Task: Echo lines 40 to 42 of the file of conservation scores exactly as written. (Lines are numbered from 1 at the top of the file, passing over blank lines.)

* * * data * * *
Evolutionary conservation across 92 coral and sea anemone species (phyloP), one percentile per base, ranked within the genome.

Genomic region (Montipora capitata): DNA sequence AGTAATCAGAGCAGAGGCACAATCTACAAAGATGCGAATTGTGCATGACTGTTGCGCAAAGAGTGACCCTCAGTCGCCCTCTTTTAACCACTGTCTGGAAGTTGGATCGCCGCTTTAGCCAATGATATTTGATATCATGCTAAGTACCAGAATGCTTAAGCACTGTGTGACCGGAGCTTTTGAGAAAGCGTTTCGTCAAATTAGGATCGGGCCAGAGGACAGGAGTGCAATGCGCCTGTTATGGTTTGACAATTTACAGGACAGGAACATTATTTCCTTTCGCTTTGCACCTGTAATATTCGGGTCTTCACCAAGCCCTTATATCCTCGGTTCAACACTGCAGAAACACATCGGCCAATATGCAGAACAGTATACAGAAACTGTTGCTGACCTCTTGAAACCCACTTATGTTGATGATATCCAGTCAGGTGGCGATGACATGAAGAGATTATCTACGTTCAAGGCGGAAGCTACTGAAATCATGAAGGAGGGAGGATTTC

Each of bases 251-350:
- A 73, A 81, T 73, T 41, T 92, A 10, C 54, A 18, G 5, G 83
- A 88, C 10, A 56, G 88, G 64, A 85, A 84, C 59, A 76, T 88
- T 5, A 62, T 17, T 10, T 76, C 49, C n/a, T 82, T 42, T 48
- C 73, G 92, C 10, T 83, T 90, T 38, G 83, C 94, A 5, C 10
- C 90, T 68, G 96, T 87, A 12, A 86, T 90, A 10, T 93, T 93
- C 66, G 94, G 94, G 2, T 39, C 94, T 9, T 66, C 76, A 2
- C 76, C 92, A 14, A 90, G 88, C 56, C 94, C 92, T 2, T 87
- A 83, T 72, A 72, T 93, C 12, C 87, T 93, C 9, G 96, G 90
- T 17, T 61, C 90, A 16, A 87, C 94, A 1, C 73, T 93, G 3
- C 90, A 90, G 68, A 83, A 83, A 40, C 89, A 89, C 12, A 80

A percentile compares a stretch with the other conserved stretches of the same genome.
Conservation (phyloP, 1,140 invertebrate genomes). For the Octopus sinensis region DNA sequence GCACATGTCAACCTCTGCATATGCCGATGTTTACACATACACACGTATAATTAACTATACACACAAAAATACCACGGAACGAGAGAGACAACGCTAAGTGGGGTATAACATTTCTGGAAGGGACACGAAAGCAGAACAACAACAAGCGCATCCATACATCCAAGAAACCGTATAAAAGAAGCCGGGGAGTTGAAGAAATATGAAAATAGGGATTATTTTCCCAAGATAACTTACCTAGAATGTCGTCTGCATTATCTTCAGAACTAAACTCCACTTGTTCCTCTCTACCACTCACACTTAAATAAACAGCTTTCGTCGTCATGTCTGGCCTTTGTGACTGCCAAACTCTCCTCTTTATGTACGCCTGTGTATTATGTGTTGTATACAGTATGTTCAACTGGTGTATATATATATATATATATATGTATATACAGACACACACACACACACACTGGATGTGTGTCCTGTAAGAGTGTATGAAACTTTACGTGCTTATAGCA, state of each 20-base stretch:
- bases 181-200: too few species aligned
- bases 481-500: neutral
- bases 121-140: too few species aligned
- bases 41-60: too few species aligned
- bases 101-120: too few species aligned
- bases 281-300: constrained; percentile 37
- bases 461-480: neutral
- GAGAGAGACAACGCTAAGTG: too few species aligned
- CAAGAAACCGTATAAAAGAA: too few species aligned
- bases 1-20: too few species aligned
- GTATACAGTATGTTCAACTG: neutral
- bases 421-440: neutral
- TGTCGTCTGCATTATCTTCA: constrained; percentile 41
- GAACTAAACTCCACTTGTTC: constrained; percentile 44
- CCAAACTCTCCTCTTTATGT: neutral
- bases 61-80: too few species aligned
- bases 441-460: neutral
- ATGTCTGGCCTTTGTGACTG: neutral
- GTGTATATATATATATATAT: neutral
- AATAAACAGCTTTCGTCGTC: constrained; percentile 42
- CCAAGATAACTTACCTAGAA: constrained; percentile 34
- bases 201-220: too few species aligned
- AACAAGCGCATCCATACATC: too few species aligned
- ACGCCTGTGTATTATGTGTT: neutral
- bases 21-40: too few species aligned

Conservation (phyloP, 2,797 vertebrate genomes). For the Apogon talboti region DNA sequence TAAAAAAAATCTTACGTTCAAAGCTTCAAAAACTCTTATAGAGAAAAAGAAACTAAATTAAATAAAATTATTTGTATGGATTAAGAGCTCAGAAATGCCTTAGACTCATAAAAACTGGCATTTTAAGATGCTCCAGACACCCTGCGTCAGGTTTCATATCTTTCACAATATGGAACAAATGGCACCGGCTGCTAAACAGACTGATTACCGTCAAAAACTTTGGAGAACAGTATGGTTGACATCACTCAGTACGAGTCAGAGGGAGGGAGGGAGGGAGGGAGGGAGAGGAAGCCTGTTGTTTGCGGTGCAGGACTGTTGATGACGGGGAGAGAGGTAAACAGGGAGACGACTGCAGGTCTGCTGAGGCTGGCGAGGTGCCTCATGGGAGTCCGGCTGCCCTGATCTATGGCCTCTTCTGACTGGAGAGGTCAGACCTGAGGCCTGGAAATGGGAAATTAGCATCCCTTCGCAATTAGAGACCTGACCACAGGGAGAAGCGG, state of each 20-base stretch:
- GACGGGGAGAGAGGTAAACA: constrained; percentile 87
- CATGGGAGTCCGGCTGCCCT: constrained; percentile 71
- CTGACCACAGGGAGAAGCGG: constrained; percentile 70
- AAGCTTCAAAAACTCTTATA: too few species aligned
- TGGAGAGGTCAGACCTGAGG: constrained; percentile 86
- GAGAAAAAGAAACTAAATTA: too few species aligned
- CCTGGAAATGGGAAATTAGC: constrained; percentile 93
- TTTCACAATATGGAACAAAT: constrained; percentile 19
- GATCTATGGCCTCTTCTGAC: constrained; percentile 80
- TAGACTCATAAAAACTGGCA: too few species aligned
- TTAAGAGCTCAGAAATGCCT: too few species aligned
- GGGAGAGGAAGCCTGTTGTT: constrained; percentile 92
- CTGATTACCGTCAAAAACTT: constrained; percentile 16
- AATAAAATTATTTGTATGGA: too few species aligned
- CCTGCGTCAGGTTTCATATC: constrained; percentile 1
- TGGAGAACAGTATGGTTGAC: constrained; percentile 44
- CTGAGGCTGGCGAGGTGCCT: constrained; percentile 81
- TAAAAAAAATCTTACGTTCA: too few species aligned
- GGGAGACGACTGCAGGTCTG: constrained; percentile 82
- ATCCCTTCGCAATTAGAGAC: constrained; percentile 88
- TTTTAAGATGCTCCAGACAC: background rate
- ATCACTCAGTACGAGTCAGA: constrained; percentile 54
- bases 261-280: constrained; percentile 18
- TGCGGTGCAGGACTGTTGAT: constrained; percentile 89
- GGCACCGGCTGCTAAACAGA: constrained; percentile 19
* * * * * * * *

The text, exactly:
- bases 21-40: too few species aligned

Conservation (phyloP, 2,797 vertebrate genomes). For the Apogon talboti region DNA sequence TAAAAAAAATCTTACGTTCAAAGCTTCAAAAACTCTTATAGAGAAAAAGAAACTAAATTAAATAAAATTATTTGTATGGATTAAGAGCTCAGAAATGCCTTAGACTCATAAAAACTGGCATTTTAAGATGCTCCAGACACCCTGCGTCAGGTTTCATATCTTTCACAATATGGAACAAATGGCACCGGCTGCTAAACAGACTGATTACCGTCAAAAACTTTGGAGAACAGTATGGTTGACATCACTCAGTACGAGTCAGAGGGAGGGAGGGAGGGAGGGAGGGAGAGGAAGCCTGTTGTTTGCGGTGCAGGACTGTTGATGACGGGGAGAGAGGTAAACAGGGAGACGACTGCAGGTCTGCTGAGGCTGGCGAGGTGCCTCATGGGAGTCCGGCTGCCCTGATCTATGGCCTCTTCTGACTGGAGAGGTCAGACCTGAGGCCTGGAAATGGGAAATTAGCATCCCTTCGCAATTAGAGACCTGACCACAGGGAGAAGCGG, state of each 20-base stretch:
- GACGGGGAGAGAGGTAAACA: constrained; percentile 87